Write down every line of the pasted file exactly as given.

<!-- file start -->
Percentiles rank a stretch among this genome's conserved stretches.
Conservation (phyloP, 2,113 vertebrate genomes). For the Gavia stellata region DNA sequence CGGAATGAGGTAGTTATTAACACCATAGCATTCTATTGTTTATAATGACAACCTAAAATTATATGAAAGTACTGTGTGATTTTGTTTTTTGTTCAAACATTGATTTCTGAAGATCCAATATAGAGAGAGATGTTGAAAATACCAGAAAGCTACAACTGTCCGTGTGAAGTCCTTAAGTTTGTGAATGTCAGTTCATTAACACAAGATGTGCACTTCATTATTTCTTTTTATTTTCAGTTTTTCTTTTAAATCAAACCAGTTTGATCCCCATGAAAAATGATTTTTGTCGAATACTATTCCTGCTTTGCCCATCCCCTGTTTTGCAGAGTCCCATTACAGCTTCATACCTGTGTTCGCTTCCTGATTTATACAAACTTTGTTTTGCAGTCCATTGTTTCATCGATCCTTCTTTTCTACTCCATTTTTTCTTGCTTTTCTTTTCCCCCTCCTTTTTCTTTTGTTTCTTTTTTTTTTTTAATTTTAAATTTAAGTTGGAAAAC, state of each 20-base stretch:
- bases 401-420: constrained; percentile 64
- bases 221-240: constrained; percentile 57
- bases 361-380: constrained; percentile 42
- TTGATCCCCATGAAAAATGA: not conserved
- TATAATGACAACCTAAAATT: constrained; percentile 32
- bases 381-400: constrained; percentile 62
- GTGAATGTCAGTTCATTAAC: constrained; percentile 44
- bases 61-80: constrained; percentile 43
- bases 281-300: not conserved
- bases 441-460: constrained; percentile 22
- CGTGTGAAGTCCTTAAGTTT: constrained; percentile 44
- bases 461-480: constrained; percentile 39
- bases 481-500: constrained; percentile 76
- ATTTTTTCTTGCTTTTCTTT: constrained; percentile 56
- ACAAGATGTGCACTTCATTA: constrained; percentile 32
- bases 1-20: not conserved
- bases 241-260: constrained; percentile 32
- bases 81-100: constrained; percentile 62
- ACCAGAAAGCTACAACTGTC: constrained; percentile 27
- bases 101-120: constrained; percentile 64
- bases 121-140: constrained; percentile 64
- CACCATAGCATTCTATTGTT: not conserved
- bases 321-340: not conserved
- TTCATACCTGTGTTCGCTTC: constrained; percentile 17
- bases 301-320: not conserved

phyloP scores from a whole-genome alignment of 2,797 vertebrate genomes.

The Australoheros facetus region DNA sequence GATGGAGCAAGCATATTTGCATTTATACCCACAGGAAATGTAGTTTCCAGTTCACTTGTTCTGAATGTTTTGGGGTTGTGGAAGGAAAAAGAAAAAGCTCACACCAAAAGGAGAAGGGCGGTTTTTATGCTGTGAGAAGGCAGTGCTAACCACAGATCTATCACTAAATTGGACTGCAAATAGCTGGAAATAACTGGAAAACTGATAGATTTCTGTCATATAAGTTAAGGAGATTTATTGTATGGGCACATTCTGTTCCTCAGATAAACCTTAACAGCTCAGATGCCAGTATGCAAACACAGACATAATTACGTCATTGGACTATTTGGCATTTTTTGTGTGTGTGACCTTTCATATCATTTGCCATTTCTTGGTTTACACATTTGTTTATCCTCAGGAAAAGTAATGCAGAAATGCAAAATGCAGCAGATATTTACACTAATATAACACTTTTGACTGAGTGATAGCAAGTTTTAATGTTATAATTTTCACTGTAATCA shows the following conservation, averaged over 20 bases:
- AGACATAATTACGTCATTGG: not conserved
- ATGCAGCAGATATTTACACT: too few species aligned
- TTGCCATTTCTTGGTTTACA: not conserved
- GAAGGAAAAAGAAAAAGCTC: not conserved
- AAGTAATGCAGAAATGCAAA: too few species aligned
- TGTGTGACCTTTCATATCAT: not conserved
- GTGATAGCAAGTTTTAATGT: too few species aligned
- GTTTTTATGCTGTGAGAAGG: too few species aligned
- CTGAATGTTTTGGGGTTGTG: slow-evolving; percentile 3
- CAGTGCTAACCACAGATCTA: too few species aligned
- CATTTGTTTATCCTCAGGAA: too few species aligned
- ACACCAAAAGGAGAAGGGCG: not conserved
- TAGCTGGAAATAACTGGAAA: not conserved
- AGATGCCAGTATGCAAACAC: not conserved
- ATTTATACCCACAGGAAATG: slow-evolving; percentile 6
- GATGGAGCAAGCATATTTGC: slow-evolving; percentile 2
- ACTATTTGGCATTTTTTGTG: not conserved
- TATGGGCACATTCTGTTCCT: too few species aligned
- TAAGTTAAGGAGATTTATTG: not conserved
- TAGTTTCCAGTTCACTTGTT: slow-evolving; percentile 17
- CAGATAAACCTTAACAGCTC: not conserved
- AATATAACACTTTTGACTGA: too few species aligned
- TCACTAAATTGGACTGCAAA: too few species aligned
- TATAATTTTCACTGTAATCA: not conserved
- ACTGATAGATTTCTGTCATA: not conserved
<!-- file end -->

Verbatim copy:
Percentiles rank a stretch among this genome's conserved stretches.
Conservation (phyloP, 2,113 vertebrate genomes). For the Gavia stellata region DNA sequence CGGAATGAGGTAGTTATTAACACCATAGCATTCTATTGTTTATAATGACAACCTAAAATTATATGAAAGTACTGTGTGATTTTGTTTTTTGTTCAAACATTGATTTCTGAAGATCCAATATAGAGAGAGATGTTGAAAATACCAGAAAGCTACAACTGTCCGTGTGAAGTCCTTAAGTTTGTGAATGTCAGTTCATTAACACAAGATGTGCACTTCATTATTTCTTTTTATTTTCAGTTTTTCTTTTAAATCAAACCAGTTTGATCCCCATGAAAAATGATTTTTGTCGAATACTATTCCTGCTTTGCCCATCCCCTGTTTTGCAGAGTCCCATTACAGCTTCATACCTGTGTTCGCTTCCTGATTTATACAAACTTTGTTTTGCAGTCCATTGTTTCATCGATCCTTCTTTTCTACTCCATTTTTTCTTGCTTTTCTTTTCCCCCTCCTTTTTCTTTTGTTTCTTTTTTTTTTTTAATTTTAAATTTAAGTTGGAAAAC, state of each 20-base stretch:
- bases 401-420: constrained; percentile 64
- bases 221-240: constrained; percentile 57
- bases 361-380: constrained; percentile 42
- TTGATCCCCATGAAAAATGA: not conserved
- TATAATGACAACCTAAAATT: constrained; percentile 32
- bases 381-400: constrained; percentile 62
- GTGAATGTCAGTTCATTAAC: constrained; percentile 44
- bases 61-80: constrained; percentile 43
- bases 281-300: not conserved
- bases 441-460: constrained; percentile 22
- CGTGTGAAGTCCTTAAGTTT: constrained; percentile 44
- bases 461-480: constrained; percentile 39
- bases 481-500: constrained; percentile 76
- ATTTTTTCTTGCTTTTCTTT: constrained; percentile 56
- ACAAGATGTGCACTTCATTA: constrained; percentile 32
- bases 1-20: not conserved
- bases 241-260: constrained; percentile 32
- bases 81-100: constrained; percentile 62
- ACCAGAAAGCTACAACTGTC: constrained; percentile 27
- bases 101-120: constrained; percentile 64
- bases 121-140: constrained; percentile 64
- CACCATAGCATTCTATTGTT: not conserved
- bases 321-340: not conserved
- TTCATACCTGTGTTCGCTTC: constrained; percentile 17
- bases 301-320: not conserved

phyloP scores from a whole-genome alignment of 2,797 vertebrate genomes.

The Australoheros facetus region DNA sequence GATGGAGCAAGCATATTTGCATTTATACCCACAGGAAATGTAGTTTCCAGTTCACTTGTTCTGAATGTTTTGGGGTTGTGGAAGGAAAAAGAAAAAGCTCACACCAAAAGGAGAAGGGCGGTTTTTATGCTGTGAGAAGGCAGTGCTAACCACAGATCTATCACTAAATTGGACTGCAAATAGCTGGAAATAACTGGAAAACTGATAGATTTCTGTCATATAAGTTAAGGAGATTTATTGTATGGGCACATTCTGTTCCTCAGATAAACCTTAACAGCTCAGATGCCAGTATGCAAACACAGACATAATTACGTCATTGGACTATTTGGCATTTTTTGTGTGTGTGACCTTTCATATCATTTGCCATTTCTTGGTTTACACATTTGTTTATCCTCAGGAAAAGTAATGCAGAAATGCAAAATGCAGCAGATATTTACACTAATATAACACTTTTGACTGAGTGATAGCAAGTTTTAATGTTATAATTTTCACTGTAATCA shows the following conservation, averaged over 20 bases:
- AGACATAATTACGTCATTGG: not conserved
- ATGCAGCAGATATTTACACT: too few species aligned
- TTGCCATTTCTTGGTTTACA: not conserved
- GAAGGAAAAAGAAAAAGCTC: not conserved
- AAGTAATGCAGAAATGCAAA: too few species aligned
- TGTGTGACCTTTCATATCAT: not conserved
- GTGATAGCAAGTTTTAATGT: too few species aligned
- GTTTTTATGCTGTGAGAAGG: too few species aligned
- CTGAATGTTTTGGGGTTGTG: slow-evolving; percentile 3
- CAGTGCTAACCACAGATCTA: too few species aligned
- CATTTGTTTATCCTCAGGAA: too few species aligned
- ACACCAAAAGGAGAAGGGCG: not conserved
- TAGCTGGAAATAACTGGAAA: not conserved
- AGATGCCAGTATGCAAACAC: not conserved
- ATTTATACCCACAGGAAATG: slow-evolving; percentile 6
- GATGGAGCAAGCATATTTGC: slow-evolving; percentile 2
- ACTATTTGGCATTTTTTGTG: not conserved
- TATGGGCACATTCTGTTCCT: too few species aligned
- TAAGTTAAGGAGATTTATTG: not conserved
- TAGTTTCCAGTTCACTTGTT: slow-evolving; percentile 17
- CAGATAAACCTTAACAGCTC: not conserved
- AATATAACACTTTTGACTGA: too few species aligned
- TCACTAAATTGGACTGCAAA: too few species aligned
- TATAATTTTCACTGTAATCA: not conserved
- ACTGATAGATTTCTGTCATA: not conserved